Patience and long suffering were also highly commended by Mencius. In one place he writes to this effect: "Though you denude yourself and insult me, what is that to me? You cannot defile my soul by your outrage." Elsewhere he teaches that anger at a petty offense is unworthy a superior man, but indignation for a great cause is righteous wrath.

To what height of unmartial and unresisting meekness Bushido could reach in some of its votaries, may be seen in their utterances. Take, for instance, this saying of Ogawa: "When others speak all manner of evil things against thee, return not evil for evil, but rather reflect that thou wast not more faithful in the discharge of thy duties." Take another of Kumazawa:--"When others blame thee, blame them not; when others are angry at thee, return not anger. Joy cometh only as Passion and Desire part." Still another instance I may cite from Saigo: [1905: I may cite from Saigo, upon whose overhanging brows "Shame is ashamed to sit":--]"The Way is the way of Heaven and Earth: Man's place is to follow it: therefore make it the object of thy life to reverence Heaven. Heaven loves me and others with equal love; therefore with the love wherewith thou lovest thyself, love others. Make not Man thy partner but Heaven, and making Heaven thy partner do thy best. Never condemn others; but see to it that thou comest not short of thine own mark." Some of those sayings remind us of Christian expostulations and show us how far in practical morality natural religion can approach the revealed. Not only did these sayings remain as utterances, but they were really embodied in acts.

It must be admitted that very few attained this sublime height of magnanimity, patience and forgiveness. It was a great pity that nothing clear and general was expressed as to what constitutes Honor, only a few enlightened minds being aware that it "from no condition rises," but that it lies in each acting well his part. [1905: each acting well his part; for nothing was easier than for youths to forget in the heat of action what they had learned in Mencius in their calmer moments. Said this sage: "'T is [sic] in every man's mind to love honor; but little doth he dream that what is truly honorable lies within himself and not anywhere else. The honor which men confer is not good honor. Those whom Châo the Great ennobles, he can make mean again."] For the most part, an insult was quickly resented and repaid by death, as we shall see later, while Honor--too often nothing higher than worldly approbation [1905: than vainglory or worldly approbation]--was prized as the summum bonum of earthly existence. Fame, and not wealth or knowledge, was the goal toward which youths had to strive. Many a lad swore within himself as he crossed the threshold of his paternal home, that he would not recross it until he had made a name in the world: [1905: made a name in the world;] and many an ambitious mother refused to see her darling again unless he [1905: refused to see her sons again unless they] could "return home," as the expression is, "caparisoned in brocade." To shun shame or win a name, Samurai boys [1905: samurai boys] would submit to any privations and undergo severest ordeals of bodily or mental suffering. They knew that honor won in youth grows with age. In the memorable siege of Osaka, a young son of Iyéyasu, in spite of his earnest entreaties to be put in the vanguard, was placed at the rear of the army. When the castle fell, he was so chagrined and wept so bitterly that an old councillor tried to console him with all the resources at his command; "Take comfort, Sire," said he, "at thought of the long future before you. In the many years that you may live, there will come divers occasions to distinguish yourself." The boy fixed his indignant gaze upon the man and said--"How foolishly you talk! Can ever my fourteenth year come round again?" Life itself was thought cheap if honor and fame could be attained therewith: hence, whenever a cause presented itself which was considered dearer than life, with utmost serenity and celerity was life laid down.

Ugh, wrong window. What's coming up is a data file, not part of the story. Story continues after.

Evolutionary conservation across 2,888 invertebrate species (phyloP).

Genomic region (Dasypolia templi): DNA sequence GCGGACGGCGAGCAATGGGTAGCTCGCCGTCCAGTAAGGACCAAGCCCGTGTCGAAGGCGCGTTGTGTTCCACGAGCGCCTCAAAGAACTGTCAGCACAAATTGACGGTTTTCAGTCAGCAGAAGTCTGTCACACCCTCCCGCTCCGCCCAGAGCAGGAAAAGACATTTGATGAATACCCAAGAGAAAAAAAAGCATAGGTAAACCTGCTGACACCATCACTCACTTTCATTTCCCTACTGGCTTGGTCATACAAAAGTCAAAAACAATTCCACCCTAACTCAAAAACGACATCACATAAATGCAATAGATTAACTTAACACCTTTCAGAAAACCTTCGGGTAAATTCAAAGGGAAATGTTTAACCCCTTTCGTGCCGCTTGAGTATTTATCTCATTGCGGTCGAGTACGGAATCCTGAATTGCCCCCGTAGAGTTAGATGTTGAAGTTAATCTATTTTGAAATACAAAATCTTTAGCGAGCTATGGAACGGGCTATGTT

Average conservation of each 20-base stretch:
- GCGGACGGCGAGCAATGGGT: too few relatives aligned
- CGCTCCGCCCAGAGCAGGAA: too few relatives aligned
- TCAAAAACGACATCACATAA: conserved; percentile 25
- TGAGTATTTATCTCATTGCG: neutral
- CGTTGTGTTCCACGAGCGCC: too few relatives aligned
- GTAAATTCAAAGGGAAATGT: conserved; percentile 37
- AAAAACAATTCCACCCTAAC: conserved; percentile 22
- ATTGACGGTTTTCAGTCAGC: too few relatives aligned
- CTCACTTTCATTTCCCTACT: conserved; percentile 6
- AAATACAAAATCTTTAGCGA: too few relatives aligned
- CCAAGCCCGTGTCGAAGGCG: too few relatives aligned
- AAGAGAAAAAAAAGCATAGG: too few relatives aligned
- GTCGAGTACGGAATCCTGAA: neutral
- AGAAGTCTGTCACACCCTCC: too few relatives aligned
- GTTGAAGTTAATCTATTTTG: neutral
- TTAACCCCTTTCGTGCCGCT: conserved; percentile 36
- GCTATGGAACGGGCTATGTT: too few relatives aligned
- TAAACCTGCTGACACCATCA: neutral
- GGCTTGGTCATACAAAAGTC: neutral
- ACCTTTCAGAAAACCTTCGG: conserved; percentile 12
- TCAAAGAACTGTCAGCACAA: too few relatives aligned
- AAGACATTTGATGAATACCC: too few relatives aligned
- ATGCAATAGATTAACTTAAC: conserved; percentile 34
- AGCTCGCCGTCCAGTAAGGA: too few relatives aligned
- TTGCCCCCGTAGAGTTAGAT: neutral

Of the causes in comparison with which no life was too dear to sacrifice, was [1905: Of the causes in comparison with which no life was too dear to sacrifice, was the duty of loyalty, which was the key-stone making feudal virtues a symmetrical arch.]  <continue>

Honor (meiyo)

Asian and European authorities both ancient and (relatively) modern are adduced to elucidate the concept of honor. As elsewhere, the sheer number of sources can make identification difficult.

Othello 2.3.282-83. The words are Cassio's, spoken to Iago after Othello has stripped Cassio of his rank.

Honoré de Balzac (1799-1850) was a French novelist and playwright who is much admired for his skill in characterization as found, for example, in the connected series of novels and stories known collectively as La Comédie Humaine (The Human Comedy, 1829-1847). The quotation comes from the 1841 novel The Village Rector, Chapter VIII ("The Rector of Montegnac").

Charles-Louis de Secondat, baron de La Brède et de Montesquieu (1689-1755) -- usually referred to as Charles de Montesquieu or simply Montesquieu -- was a French political philosopher who is known for advocating the separation of powers in government. Nitobe appears to be referring to his De l'esprit des lois (The Spirit of the Laws) of 1748.

A reference to Arai Hakuseki (1657-1725), a Confucian scholar who participated actively in government under the sixth and seventh Tokugawa shoguns, Ienobu and Ietsugu, instituting economic and political policies aimed at strengthening the shogunate. The source of the quotation remains to be identified.